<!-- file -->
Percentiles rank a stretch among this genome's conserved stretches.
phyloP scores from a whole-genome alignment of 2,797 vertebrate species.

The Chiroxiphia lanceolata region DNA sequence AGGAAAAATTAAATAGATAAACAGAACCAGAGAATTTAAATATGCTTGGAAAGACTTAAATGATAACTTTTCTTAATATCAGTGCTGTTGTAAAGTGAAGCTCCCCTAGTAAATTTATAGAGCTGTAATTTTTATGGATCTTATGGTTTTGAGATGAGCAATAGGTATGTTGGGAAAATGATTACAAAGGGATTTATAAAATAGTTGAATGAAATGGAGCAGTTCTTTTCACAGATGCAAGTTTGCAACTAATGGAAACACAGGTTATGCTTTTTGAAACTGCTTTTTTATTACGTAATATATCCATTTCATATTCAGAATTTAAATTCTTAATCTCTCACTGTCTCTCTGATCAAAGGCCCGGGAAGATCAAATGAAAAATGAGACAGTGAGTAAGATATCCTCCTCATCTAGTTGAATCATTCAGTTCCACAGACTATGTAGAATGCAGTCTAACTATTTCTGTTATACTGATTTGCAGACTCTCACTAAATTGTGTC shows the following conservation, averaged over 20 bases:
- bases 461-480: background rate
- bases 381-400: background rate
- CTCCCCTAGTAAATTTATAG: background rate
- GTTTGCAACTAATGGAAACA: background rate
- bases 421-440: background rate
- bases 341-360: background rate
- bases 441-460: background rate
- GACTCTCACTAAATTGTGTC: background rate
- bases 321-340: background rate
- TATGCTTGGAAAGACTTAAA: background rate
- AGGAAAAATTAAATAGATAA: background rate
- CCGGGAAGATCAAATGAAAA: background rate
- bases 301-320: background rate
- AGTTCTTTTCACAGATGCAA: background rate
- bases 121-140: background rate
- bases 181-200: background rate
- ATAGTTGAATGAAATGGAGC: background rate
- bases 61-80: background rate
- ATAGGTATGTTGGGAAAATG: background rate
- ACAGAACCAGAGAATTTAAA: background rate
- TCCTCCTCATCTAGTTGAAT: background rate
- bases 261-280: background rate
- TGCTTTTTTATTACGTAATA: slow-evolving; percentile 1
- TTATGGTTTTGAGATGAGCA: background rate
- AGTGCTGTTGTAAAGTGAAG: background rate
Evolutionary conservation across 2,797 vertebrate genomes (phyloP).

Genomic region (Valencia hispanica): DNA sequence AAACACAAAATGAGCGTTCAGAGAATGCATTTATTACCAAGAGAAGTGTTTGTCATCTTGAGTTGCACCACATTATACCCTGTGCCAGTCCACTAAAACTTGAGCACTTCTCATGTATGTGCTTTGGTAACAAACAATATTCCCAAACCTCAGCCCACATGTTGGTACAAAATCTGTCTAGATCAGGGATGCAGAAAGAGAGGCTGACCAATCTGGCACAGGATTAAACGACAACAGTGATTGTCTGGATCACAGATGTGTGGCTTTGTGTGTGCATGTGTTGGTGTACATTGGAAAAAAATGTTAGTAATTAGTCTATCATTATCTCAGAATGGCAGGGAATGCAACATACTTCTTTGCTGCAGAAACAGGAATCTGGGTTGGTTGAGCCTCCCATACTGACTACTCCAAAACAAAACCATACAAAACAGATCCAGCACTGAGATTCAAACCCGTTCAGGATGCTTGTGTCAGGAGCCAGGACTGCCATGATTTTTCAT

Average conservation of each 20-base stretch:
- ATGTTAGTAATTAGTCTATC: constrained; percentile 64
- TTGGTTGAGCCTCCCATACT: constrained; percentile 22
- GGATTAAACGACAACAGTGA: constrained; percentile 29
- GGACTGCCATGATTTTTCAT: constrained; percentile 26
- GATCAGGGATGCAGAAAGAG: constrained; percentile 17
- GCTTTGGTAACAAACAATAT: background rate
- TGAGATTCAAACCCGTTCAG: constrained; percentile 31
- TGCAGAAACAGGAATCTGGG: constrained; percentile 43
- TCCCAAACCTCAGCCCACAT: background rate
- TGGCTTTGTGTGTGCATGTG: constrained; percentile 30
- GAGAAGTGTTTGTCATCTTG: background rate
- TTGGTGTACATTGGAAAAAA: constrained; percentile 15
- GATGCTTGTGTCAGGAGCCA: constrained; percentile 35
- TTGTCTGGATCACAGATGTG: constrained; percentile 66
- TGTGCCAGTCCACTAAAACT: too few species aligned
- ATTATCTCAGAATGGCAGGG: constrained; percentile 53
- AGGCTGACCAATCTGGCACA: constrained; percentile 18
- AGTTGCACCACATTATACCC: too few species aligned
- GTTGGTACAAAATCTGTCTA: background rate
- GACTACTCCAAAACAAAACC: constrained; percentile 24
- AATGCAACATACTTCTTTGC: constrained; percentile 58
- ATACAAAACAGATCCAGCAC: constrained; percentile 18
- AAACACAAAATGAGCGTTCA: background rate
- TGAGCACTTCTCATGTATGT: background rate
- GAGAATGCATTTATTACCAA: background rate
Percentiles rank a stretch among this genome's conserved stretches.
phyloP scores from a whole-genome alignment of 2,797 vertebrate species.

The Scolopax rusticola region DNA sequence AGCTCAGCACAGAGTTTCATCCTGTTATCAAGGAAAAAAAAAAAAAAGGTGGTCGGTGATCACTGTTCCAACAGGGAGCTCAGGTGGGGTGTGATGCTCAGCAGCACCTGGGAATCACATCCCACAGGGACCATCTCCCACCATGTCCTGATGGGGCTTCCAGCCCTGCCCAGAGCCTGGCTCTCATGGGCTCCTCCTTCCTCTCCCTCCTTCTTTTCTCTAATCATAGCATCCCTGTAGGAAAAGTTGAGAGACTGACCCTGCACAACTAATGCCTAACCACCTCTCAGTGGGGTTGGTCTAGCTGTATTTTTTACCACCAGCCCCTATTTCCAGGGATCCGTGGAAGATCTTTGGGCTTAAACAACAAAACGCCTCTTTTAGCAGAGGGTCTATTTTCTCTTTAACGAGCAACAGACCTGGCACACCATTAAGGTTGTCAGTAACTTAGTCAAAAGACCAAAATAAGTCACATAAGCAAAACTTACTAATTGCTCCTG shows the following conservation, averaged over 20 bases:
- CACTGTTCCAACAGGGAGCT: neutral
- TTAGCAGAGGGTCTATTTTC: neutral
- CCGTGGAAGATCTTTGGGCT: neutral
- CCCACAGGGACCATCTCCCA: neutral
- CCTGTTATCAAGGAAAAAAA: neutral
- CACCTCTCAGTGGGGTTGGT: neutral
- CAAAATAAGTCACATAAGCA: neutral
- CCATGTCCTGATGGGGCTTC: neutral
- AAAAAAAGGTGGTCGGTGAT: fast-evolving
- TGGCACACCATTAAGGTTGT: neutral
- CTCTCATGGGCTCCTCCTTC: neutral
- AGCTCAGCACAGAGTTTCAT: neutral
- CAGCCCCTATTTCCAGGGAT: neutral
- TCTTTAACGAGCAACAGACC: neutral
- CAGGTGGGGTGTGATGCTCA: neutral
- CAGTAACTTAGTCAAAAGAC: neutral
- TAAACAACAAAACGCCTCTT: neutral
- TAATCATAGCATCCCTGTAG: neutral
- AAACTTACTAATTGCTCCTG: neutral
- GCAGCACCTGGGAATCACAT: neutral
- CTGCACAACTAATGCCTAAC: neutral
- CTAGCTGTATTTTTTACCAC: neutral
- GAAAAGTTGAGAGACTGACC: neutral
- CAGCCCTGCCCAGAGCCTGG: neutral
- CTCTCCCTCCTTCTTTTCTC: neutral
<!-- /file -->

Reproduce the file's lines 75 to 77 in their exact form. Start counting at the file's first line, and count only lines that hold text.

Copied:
- CAGTAACTTAGTCAAAAGAC: neutral
- TAAACAACAAAACGCCTCTT: neutral
- TAATCATAGCATCCCTGTAG: neutral